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Veterinary Public Health Program
313 N Figueroa St. Rm 1127
Los Angeles, CA 90012
Tel (213) 989-7060
Tel: (877) 747-2243
Fax (213) 481-2375
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Rabies in Los Angeles County

Bats are the animals that most commonly carry rabies in our county right now. Most bats do not have rabies, and try to avoid contact with people and pets. Bats are good for the environment because they eat insects and pollinate plants. Bats are also protected by law. Scroll down to bottom for latest Los Angeles County and California rabies data.

RABIES HISTORY IN LOS ANGELES COUNTY.  In the past, hundreds of dogs were diagnosed with rabies in our county. The first rabid animal diagnosed in Los Angeles County occurred in 1898 when an Englishman told the Health Officer his dog, which was uncontrollable, might have rabies. Confirmatory tests were run in Chicago. The following year, a man who was bitten on his nose by his rabid cocker spaniel became the first known human rabies death in the County.

In June of 1909, a police officer shot a collie dog with rabies. Within a month, the police officer shot three more suspected rabid dogs found within five blocks of the original dog. That year, another muzzling ordinance was passed the same month by the board of health.

Some people denied that rabies existed. Strong opposition by a few dog lovers, the humane animal officer, and some members of the board of health resulted in repeal of the ordinance a week later. With the repeal of the muzzle ordinance, rabies spread rapidly in Los Angeles.

The most rabid dogs (1730) confirmed in the County of Los Angeles occurred in 1937. That year, a 57-year-old man saw a dog attack a group of school children. Rushing over, he grabbed the rabid dog and was bitten several times. He held it until police arrived. The man later died of rabies. In the fall, an Altadena veterinarian died of rabies.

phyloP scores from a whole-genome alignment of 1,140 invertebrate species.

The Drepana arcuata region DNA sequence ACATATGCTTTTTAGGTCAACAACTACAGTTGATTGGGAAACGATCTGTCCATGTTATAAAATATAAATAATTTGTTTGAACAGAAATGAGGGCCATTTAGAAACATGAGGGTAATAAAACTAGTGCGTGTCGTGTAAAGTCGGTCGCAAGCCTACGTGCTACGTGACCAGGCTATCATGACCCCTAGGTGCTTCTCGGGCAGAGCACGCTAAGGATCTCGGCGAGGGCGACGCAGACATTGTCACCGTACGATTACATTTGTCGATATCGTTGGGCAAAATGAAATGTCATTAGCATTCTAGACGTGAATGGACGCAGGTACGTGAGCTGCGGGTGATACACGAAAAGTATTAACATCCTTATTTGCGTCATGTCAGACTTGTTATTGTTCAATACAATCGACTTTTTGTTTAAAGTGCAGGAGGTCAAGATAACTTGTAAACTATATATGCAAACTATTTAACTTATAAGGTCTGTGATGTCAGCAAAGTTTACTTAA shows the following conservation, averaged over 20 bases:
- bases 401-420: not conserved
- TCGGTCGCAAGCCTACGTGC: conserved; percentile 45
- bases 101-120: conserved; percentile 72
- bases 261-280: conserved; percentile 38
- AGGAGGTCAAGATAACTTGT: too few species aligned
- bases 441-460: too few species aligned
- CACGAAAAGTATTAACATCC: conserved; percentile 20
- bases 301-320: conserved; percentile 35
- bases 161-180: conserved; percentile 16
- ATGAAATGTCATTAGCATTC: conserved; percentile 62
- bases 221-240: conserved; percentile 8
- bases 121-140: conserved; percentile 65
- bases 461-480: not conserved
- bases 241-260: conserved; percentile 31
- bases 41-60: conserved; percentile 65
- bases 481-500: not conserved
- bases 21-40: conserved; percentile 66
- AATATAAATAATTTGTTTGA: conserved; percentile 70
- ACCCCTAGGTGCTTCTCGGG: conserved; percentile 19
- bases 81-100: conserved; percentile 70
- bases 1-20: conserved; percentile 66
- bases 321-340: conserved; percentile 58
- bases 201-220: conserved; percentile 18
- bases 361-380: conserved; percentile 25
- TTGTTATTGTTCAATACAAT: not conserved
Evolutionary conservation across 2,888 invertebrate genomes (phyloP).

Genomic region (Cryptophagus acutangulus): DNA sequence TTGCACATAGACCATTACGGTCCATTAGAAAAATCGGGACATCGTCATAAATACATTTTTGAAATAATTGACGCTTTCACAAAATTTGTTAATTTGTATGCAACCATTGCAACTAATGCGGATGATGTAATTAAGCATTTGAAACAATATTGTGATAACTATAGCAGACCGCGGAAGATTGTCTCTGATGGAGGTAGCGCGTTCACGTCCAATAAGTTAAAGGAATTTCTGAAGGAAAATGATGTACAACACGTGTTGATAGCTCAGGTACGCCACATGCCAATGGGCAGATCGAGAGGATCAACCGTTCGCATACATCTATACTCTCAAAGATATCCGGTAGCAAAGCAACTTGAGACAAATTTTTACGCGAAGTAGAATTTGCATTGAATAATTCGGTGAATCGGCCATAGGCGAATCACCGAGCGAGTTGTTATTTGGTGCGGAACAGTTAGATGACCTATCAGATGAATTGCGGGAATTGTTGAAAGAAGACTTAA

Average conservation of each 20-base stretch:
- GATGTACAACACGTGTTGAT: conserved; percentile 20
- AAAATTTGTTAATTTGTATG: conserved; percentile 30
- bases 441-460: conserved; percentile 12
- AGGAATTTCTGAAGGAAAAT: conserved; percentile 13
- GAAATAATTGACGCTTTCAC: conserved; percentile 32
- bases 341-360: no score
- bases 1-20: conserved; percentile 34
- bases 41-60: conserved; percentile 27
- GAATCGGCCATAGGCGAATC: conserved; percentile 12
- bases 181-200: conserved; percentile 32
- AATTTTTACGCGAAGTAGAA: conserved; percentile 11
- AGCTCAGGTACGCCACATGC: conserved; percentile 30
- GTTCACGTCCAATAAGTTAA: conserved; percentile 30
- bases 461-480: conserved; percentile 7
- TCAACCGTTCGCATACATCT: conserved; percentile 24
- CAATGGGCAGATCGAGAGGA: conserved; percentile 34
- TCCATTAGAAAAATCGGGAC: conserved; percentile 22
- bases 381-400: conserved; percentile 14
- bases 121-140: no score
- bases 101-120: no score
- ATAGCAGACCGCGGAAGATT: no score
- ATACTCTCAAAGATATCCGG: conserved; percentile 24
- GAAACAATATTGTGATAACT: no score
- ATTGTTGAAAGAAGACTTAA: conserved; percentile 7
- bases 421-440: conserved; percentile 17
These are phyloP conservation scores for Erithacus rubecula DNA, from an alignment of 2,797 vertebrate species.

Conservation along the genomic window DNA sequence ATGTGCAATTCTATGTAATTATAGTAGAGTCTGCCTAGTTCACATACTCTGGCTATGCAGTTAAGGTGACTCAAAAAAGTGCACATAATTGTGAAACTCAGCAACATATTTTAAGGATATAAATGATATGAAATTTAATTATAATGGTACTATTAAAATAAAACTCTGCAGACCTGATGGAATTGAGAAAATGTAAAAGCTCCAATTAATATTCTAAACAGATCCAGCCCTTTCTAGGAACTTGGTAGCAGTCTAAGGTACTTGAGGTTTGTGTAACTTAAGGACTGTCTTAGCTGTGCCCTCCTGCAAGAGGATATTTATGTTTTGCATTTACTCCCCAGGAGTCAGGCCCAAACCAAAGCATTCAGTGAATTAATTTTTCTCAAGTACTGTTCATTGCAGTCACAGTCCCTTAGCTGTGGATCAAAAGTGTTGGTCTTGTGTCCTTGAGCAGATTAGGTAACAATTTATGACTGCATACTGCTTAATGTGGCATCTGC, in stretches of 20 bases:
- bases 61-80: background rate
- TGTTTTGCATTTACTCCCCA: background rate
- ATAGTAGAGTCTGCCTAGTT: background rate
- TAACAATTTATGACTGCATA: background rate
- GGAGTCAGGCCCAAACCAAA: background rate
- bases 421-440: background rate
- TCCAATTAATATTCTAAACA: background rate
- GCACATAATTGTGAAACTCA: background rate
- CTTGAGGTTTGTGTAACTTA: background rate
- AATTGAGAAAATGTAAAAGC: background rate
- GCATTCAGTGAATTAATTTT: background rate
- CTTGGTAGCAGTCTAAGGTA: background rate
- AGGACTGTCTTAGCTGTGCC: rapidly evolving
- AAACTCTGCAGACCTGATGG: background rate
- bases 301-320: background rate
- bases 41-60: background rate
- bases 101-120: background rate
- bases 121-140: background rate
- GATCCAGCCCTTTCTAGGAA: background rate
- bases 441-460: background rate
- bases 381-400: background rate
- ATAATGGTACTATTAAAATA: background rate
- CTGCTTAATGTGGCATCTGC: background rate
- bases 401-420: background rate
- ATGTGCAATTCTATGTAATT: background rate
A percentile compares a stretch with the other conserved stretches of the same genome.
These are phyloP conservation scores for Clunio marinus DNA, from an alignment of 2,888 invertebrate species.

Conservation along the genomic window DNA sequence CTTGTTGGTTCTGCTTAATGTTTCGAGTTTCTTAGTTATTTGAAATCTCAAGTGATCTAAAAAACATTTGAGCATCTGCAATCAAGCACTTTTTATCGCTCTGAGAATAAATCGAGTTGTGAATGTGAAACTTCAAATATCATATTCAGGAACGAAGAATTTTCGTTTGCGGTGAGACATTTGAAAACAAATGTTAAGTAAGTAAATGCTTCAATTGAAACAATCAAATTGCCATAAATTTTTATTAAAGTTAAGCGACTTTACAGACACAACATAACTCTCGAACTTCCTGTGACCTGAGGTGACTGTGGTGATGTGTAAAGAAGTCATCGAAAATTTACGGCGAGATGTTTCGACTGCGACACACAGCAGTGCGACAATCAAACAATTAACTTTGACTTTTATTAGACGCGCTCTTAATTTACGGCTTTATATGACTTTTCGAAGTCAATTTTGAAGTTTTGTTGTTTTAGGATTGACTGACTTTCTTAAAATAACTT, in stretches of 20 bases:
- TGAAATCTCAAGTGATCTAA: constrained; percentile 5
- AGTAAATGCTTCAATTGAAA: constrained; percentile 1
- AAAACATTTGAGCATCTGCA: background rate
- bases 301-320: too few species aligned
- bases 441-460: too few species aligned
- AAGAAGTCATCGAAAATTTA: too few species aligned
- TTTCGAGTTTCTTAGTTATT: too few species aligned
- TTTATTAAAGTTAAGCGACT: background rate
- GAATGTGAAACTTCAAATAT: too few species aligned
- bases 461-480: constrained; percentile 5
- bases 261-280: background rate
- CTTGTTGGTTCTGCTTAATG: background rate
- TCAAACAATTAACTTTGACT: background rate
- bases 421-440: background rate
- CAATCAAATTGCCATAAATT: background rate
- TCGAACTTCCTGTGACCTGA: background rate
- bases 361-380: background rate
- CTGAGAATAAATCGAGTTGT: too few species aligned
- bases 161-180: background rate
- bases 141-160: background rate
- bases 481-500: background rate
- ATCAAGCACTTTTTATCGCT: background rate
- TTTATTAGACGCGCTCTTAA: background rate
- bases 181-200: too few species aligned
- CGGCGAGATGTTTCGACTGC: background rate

In 1956, following the largest outbreak of rabies in cattle in Los Angeles County, all dogs within the County were required to be vaccinated against rabies as a prerequisite to licensing. Later California passed a similar law. Following mandatory rabies vaccination of dogs, the disease declined rapidly. Canine rabies still predominates in Africa, Asia, Latin America, and the Middle East.

RABIES TODAY. Today in North America and Europe rabies is maintained in wildlife. For example, in California during 2006 there were 201 rabid animals diagnosed. Bats (158), skunks (40), and fox (2) accounted for over 99% of the rabid animals. One horse was the only rabid domestic animal. That year all rabid animals (7) detected in Los Angeles County were bats.

In the United States today, bats account for most rabies in people. Bat bites often go unnoticed by the victim who then fails to seek medical attention. During the first six years of the 21st century Los Angeles County averaged nine rabid bats a year. Rabies can be prevented if immunizations are started right after exposure to a rabid animal.

Veterinarians and other people who may come into contact with rabid animals are vaccinated against rabies before exposure to boost their immunity or ability to fight off the virus.

Clinical signs of rabies are rarely definitive in animals.  Rabid animals of all species usually exhibit typical signs of neurological disturbance. The most reliable signs, regardless of species, are acute behavioral changes and unexplained progressive paralysis.

The last human rabies death in the county occurred in 2005. A man from Latin America had been living in the USA for over a year before becoming ill. The Centers for Disease Control determined the man died from a strain of dog rabies typically seen in his country of origin.






Animal Rabies Cases in LA County 1922-2007    



Map  - Rabid Animals in California, 2007

       2011 Lecture about rabies
       Rabies Control Manual - Los Angeles County
       Laws related to Rabies - State of California
       Compendium of Rabies Control - California Department of Public Health, 2004
       List of Approved Rabies Vaccines for Animals in California - CA Dept of Public Health, 2008
       MULTIMEDIA RESOURCES - Click HERE for CDC podcasts, videos, eCards and more about RABIES! 4/25/11

       Rabies Tales from Los Angeles County (cartoon)      
       Questions and Answers about Rabies (CDC)
       Bats and Rabies (CDC)

Positive Rabies Laboratory Slide (Image from LA County Public Health Laboratory)

Physicians  - click HERE for more information about rabies.


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